Long time readers will know Mayo and I bought a place that turned out to have poor soil and not much of it above the rocks. This meant we had to build and use raised bed vegetable gardening systems for our heirloom plants. And then last year (2013) our gardens on three sides of the house were moved/destroyed because we had to repair our foundation.
2014 sees us re-enter the fray with our raised bed vegetable gardening ideas further developed and enlarged.
Many of you know my better half is an heirloom vegetable expert so we grow a great many of those plants every year to keep the seed going and to enlarge her collection. Yeah, believe it or not, she wants to add even more seeds to that collection. This means that as the head gardener I have to build more beds for her but I’ve made it clear this is the extent of our garden building efforts. (yeah right) 😉
Issues In Raised Bed Gardening
One of the problems we ran into several years ago was too-high soil heat levels in smaller raised beds. Cooling the soil was a problem with them and our harvests were reduced considerably because of this. And no, adding even more water wasn’t the answer – that was simply cooking the roots or drowning them rather than cooling them down.
This meant we wanted our beds to be deeper than we’d had before and larger to give us a cooler soil. The big raised bed vegetable gardening idea was created and planned out.
Our large raised bed vegetable garden in April before planting began.
This large bed is 40-feet long and 12-feet wide. With another 8-foot section off to the left as you’re looking at it.. It is 4 2×4 boards high – approximately 15-inches deep.
The overhead boards serve two functions. The first and important is to hold the sides vertical. Without this extra support, the weight of the soil would push out the wooden side and eventually knock them down. At the very least, there’d be a heck of a bow outwards in the middle.
The second function is to act as supports for all our vertical crops. (You don’t think we can grow everything Mayo wants to grow without a lot of vertical garden space saving do you?) 🙂
I’m still cleaning up and sorting out steps to the entrance etc so that will come.
Note the crop fabric warming up the soil to the left of the picture. Gotta get an early start and warm some of this soil up.
This is our raised bed garden for asparagus. I had enough soil at this area to dig down a few inches and so only had to build a 3-board high bed. The support at the end is for clematis or other flowering vine. Growing them on the north side of the bed will not cast shade on any vegetables behind this bed (it’s only lawn and people places to the north)
I would have used something more decorative for the trellis but this is a high-wind zone and that kind of wind resistance would have guaranteed we’d come back in the spring to downed trellis sections. Yes, I could concrete those posts into the ground but that’s a bit excessive for the moment. Having said that, I do reserve the right to change my mind on this. 🙂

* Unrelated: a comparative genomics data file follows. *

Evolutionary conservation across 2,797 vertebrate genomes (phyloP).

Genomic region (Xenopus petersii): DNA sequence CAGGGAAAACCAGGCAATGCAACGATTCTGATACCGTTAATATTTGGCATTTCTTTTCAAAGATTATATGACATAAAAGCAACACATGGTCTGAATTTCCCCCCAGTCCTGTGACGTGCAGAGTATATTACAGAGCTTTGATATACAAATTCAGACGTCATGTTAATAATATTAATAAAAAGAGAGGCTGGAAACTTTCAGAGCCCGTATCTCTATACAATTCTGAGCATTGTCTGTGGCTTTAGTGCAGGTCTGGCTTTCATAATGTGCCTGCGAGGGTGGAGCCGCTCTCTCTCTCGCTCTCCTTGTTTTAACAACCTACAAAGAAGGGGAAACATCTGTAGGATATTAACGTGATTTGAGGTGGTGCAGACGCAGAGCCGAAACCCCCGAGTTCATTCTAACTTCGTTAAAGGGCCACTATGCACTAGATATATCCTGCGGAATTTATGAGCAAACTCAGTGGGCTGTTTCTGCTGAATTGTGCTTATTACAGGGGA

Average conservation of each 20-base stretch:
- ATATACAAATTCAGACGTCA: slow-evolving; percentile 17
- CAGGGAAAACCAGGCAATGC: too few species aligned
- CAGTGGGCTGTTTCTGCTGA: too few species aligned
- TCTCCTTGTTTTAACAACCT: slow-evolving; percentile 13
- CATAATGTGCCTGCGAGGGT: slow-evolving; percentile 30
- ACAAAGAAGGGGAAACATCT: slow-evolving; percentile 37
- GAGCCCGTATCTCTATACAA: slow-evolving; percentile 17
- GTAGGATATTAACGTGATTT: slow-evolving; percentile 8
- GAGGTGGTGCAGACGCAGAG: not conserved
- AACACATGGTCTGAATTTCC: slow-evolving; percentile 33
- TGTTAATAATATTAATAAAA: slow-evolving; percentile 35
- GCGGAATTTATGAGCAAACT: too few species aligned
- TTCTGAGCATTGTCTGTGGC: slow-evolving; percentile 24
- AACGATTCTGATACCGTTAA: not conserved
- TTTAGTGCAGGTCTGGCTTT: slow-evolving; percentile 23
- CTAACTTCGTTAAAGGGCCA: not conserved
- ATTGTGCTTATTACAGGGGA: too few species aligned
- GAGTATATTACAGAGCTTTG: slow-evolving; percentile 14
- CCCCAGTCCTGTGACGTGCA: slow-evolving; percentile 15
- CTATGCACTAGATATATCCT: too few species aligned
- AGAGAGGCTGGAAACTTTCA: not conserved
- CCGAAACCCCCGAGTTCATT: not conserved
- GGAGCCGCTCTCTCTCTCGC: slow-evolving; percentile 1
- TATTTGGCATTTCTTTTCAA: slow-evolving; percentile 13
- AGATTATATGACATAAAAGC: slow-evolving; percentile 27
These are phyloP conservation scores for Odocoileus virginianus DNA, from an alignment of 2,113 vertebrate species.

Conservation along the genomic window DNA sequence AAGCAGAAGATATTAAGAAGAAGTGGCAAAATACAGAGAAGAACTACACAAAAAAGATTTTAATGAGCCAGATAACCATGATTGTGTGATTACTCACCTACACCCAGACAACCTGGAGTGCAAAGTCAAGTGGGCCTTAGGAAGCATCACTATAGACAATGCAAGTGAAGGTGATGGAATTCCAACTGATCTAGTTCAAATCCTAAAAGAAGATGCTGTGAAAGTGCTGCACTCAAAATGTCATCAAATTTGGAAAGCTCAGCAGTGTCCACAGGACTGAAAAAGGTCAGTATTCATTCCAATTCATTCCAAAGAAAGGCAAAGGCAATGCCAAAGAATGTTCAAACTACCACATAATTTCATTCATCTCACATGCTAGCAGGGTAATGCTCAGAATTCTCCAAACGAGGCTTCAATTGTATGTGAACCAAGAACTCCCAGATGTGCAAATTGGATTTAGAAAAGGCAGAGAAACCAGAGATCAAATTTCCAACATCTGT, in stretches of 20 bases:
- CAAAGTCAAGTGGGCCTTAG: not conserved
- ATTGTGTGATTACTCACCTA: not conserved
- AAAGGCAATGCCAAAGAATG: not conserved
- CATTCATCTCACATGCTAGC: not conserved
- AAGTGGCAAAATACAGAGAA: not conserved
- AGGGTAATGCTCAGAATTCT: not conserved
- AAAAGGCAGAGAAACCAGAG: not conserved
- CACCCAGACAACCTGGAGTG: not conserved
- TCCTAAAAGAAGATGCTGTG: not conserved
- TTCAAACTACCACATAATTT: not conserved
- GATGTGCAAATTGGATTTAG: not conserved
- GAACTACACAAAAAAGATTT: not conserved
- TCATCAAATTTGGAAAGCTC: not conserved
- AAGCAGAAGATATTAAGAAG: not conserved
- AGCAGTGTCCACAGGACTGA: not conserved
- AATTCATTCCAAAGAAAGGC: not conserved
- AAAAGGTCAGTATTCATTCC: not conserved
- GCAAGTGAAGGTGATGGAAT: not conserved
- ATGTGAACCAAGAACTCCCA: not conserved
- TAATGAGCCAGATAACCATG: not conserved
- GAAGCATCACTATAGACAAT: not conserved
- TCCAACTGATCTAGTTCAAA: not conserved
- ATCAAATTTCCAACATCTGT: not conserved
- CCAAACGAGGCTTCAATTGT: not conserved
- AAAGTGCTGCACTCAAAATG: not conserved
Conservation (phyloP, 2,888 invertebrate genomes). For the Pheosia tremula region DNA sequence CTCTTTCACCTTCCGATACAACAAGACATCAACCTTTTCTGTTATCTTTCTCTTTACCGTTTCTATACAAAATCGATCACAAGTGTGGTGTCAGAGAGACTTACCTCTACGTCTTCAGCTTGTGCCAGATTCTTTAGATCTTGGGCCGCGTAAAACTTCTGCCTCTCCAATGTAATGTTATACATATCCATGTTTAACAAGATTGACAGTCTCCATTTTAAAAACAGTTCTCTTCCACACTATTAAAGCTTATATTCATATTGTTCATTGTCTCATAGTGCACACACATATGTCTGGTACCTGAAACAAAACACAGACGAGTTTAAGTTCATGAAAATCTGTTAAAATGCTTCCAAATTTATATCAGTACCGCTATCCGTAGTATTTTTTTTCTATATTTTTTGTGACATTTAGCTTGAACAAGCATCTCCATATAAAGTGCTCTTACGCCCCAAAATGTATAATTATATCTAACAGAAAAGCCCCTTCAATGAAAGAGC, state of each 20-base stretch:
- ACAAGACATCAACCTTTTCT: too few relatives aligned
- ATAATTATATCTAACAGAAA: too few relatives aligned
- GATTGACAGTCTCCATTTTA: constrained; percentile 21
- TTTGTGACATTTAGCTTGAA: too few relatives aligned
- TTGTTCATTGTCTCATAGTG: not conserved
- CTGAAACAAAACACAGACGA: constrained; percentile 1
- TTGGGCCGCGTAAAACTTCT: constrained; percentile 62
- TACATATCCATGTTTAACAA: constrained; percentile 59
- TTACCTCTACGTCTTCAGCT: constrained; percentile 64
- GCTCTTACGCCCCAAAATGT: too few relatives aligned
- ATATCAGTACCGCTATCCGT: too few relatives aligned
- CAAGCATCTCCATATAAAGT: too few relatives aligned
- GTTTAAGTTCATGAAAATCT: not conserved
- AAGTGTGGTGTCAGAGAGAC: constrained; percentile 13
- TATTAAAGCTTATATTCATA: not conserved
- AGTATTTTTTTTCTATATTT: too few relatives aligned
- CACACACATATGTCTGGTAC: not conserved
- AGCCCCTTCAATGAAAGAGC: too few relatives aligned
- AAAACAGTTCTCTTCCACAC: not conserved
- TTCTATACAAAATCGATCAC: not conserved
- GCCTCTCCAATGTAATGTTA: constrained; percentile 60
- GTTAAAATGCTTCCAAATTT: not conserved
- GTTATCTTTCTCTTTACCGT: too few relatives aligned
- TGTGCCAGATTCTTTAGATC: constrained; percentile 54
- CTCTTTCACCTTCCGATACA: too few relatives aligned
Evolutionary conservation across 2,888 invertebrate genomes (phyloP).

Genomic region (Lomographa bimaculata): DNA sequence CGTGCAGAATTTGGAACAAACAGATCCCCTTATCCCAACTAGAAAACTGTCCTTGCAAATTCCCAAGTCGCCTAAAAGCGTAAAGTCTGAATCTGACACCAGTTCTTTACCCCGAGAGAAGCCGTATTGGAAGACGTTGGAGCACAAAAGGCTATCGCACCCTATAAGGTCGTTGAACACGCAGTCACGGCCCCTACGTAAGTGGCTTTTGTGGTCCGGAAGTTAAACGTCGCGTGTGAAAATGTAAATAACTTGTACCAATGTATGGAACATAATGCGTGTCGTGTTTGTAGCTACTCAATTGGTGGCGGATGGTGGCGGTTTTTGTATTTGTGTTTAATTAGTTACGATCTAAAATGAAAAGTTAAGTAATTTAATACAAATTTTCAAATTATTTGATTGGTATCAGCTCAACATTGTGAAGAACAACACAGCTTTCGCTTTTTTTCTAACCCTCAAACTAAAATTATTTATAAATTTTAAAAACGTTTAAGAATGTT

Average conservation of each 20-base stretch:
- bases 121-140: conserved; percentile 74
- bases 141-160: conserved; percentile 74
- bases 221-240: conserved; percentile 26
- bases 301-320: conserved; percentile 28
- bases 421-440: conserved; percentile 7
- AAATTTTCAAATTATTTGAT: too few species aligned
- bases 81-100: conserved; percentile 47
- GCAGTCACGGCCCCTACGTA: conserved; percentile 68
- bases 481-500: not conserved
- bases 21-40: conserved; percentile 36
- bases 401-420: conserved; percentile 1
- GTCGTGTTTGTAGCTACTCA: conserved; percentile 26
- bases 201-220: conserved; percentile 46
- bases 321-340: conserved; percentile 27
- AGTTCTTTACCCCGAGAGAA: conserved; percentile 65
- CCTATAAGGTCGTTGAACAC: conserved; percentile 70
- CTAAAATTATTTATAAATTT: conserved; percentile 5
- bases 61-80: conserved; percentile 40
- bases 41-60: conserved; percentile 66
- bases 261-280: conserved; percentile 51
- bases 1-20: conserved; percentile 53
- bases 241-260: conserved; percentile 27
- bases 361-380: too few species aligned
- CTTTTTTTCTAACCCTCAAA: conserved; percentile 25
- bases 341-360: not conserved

Crop Support Details
A detail of the uprights. Notice I’ve used concrete reinforcing wire as the supports for growing any vine crop in a vertical garden. I used the wire bent over the 2×4 itself as the support and simply tied the overlap to the vertical section (back to itself and not to the cross-member) to hold it in place.
I put concrete wire horizontally down the north side of this vegetable garden. Again, vertical gardening is critical and this is the north side. This is perfect for early crops of peas and there are already (April 30) four varieties of peas along this area
Part of what we’re doing here is setting ourselves up for the next 10-15 years of gardening. The wood was all common spruce but treated with vegetable oil to delay rotting. I can guarantee that we’ll want to change the design by then so… 🙂
You’re seeing it at the 90% completion rate. The drip irrigation has to be laid out, strings for growing tomatoes vertically installed, landscaping around it done etc etc. All of these things were secondary to getting the soil right and getting planting started this spring.
At this point, I’m tossing composted manure on it and getting the newly arrived soil set to produce crops. I have no doubt we’ll have to add some liquid feeding this summer because our soil simply won’t be alive soon enough – no matter how much compost we add, it’s going to take several years of doing it to bring this soil alive. A word to the wise there -supplemental feeding is a great idea to keep the garden healthy and growing.
It can be a touch tricky to see in the pics but the garden bed layout is based on old greenhouse space saving systems.
There’s a single bed along each side – approximately 24-inches wide
Each support also marks a bed running under the support with narrow pathway strips between them. In other words, the vegetables go under the crop supports. We use the narrow walkways to reach the side beds and work on both sides of the bed under the support. This will be clearer in pictures I post this summer as the garden progresses.